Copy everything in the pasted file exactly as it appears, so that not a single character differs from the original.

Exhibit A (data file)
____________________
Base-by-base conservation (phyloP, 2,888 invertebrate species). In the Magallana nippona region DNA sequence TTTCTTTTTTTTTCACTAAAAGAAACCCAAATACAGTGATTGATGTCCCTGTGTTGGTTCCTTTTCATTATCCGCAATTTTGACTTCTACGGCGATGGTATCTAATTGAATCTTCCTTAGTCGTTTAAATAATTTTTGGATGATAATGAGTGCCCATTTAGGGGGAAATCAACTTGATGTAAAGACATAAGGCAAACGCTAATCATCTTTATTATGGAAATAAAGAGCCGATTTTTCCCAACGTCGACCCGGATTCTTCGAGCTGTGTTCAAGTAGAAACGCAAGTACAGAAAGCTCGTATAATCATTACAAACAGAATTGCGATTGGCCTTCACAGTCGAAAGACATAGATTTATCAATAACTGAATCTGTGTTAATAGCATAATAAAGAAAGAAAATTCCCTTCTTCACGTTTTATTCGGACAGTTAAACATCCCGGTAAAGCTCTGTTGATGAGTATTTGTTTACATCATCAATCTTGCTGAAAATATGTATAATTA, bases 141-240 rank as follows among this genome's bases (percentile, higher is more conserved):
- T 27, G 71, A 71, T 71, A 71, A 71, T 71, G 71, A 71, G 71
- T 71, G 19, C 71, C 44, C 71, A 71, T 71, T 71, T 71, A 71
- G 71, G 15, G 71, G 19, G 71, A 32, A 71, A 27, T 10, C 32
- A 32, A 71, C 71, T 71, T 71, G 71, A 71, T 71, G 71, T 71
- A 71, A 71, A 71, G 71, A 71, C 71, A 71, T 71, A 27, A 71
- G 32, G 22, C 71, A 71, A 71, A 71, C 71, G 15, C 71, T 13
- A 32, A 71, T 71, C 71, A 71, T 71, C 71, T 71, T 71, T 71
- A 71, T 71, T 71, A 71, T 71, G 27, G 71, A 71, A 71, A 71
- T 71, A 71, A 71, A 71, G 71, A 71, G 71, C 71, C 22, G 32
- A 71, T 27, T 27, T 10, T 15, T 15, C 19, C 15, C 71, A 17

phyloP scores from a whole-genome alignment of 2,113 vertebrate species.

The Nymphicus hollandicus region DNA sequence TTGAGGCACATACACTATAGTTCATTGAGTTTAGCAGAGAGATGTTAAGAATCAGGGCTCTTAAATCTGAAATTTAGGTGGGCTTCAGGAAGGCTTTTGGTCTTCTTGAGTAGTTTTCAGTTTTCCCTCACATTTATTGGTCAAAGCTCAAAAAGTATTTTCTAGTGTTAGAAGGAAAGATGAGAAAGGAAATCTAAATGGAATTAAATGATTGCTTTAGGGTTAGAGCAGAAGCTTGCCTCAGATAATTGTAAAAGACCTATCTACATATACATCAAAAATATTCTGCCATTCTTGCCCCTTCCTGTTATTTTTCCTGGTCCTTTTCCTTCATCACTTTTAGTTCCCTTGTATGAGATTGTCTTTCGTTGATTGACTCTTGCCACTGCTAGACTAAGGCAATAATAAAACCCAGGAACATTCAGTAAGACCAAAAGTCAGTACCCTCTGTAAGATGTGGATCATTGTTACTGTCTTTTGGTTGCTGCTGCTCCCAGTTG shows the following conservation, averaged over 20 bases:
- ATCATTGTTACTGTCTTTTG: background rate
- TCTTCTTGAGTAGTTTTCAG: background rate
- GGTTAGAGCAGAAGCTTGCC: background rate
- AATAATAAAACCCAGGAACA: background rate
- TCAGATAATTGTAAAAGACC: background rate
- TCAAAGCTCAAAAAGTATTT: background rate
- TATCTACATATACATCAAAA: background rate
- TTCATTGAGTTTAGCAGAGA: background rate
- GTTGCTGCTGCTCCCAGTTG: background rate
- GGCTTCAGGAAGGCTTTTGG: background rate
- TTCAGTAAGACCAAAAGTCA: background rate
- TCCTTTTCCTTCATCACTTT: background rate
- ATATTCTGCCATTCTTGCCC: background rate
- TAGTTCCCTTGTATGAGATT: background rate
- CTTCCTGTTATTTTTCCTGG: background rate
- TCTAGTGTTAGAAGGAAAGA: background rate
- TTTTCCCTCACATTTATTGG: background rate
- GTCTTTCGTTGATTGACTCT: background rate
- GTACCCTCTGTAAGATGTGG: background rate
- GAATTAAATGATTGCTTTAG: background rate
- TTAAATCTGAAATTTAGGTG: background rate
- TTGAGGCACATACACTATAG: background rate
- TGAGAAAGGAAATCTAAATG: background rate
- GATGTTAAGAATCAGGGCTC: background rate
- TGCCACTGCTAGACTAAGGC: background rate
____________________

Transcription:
Base-by-base conservation (phyloP, 2,888 invertebrate species). In the Magallana nippona region DNA sequence TTTCTTTTTTTTTCACTAAAAGAAACCCAAATACAGTGATTGATGTCCCTGTGTTGGTTCCTTTTCATTATCCGCAATTTTGACTTCTACGGCGATGGTATCTAATTGAATCTTCCTTAGTCGTTTAAATAATTTTTGGATGATAATGAGTGCCCATTTAGGGGGAAATCAACTTGATGTAAAGACATAAGGCAAACGCTAATCATCTTTATTATGGAAATAAAGAGCCGATTTTTCCCAACGTCGACCCGGATTCTTCGAGCTGTGTTCAAGTAGAAACGCAAGTACAGAAAGCTCGTATAATCATTACAAACAGAATTGCGATTGGCCTTCACAGTCGAAAGACATAGATTTATCAATAACTGAATCTGTGTTAATAGCATAATAAAGAAAGAAAATTCCCTTCTTCACGTTTTATTCGGACAGTTAAACATCCCGGTAAAGCTCTGTTGATGAGTATTTGTTTACATCATCAATCTTGCTGAAAATATGTATAATTA, bases 141-240 rank as follows among this genome's bases (percentile, higher is more conserved):
- T 27, G 71, A 71, T 71, A 71, A 71, T 71, G 71, A 71, G 71
- T 71, G 19, C 71, C 44, C 71, A 71, T 71, T 71, T 71, A 71
- G 71, G 15, G 71, G 19, G 71, A 32, A 71, A 27, T 10, C 32
- A 32, A 71, C 71, T 71, T 71, G 71, A 71, T 71, G 71, T 71
- A 71, A 71, A 71, G 71, A 71, C 71, A 71, T 71, A 27, A 71
- G 32, G 22, C 71, A 71, A 71, A 71, C 71, G 15, C 71, T 13
- A 32, A 71, T 71, C 71, A 71, T 71, C 71, T 71, T 71, T 71
- A 71, T 71, T 71, A 71, T 71, G 27, G 71, A 71, A 71, A 71
- T 71, A 71, A 71, A 71, G 71, A 71, G 71, C 71, C 22, G 32
- A 71, T 27, T 27, T 10, T 15, T 15, C 19, C 15, C 71, A 17

phyloP scores from a whole-genome alignment of 2,113 vertebrate species.

The Nymphicus hollandicus region DNA sequence TTGAGGCACATACACTATAGTTCATTGAGTTTAGCAGAGAGATGTTAAGAATCAGGGCTCTTAAATCTGAAATTTAGGTGGGCTTCAGGAAGGCTTTTGGTCTTCTTGAGTAGTTTTCAGTTTTCCCTCACATTTATTGGTCAAAGCTCAAAAAGTATTTTCTAGTGTTAGAAGGAAAGATGAGAAAGGAAATCTAAATGGAATTAAATGATTGCTTTAGGGTTAGAGCAGAAGCTTGCCTCAGATAATTGTAAAAGACCTATCTACATATACATCAAAAATATTCTGCCATTCTTGCCCCTTCCTGTTATTTTTCCTGGTCCTTTTCCTTCATCACTTTTAGTTCCCTTGTATGAGATTGTCTTTCGTTGATTGACTCTTGCCACTGCTAGACTAAGGCAATAATAAAACCCAGGAACATTCAGTAAGACCAAAAGTCAGTACCCTCTGTAAGATGTGGATCATTGTTACTGTCTTTTGGTTGCTGCTGCTCCCAGTTG shows the following conservation, averaged over 20 bases:
- ATCATTGTTACTGTCTTTTG: background rate
- TCTTCTTGAGTAGTTTTCAG: background rate
- GGTTAGAGCAGAAGCTTGCC: background rate
- AATAATAAAACCCAGGAACA: background rate
- TCAGATAATTGTAAAAGACC: background rate
- TCAAAGCTCAAAAAGTATTT: background rate
- TATCTACATATACATCAAAA: background rate
- TTCATTGAGTTTAGCAGAGA: background rate
- GTTGCTGCTGCTCCCAGTTG: background rate
- GGCTTCAGGAAGGCTTTTGG: background rate
- TTCAGTAAGACCAAAAGTCA: background rate
- TCCTTTTCCTTCATCACTTT: background rate
- ATATTCTGCCATTCTTGCCC: background rate
- TAGTTCCCTTGTATGAGATT: background rate
- CTTCCTGTTATTTTTCCTGG: background rate
- TCTAGTGTTAGAAGGAAAGA: background rate
- TTTTCCCTCACATTTATTGG: background rate
- GTCTTTCGTTGATTGACTCT: background rate
- GTACCCTCTGTAAGATGTGG: background rate
- GAATTAAATGATTGCTTTAG: background rate
- TTAAATCTGAAATTTAGGTG: background rate
- TTGAGGCACATACACTATAG: background rate
- TGAGAAAGGAAATCTAAATG: background rate
- GATGTTAAGAATCAGGGCTC: background rate
- TGCCACTGCTAGACTAAGGC: background rate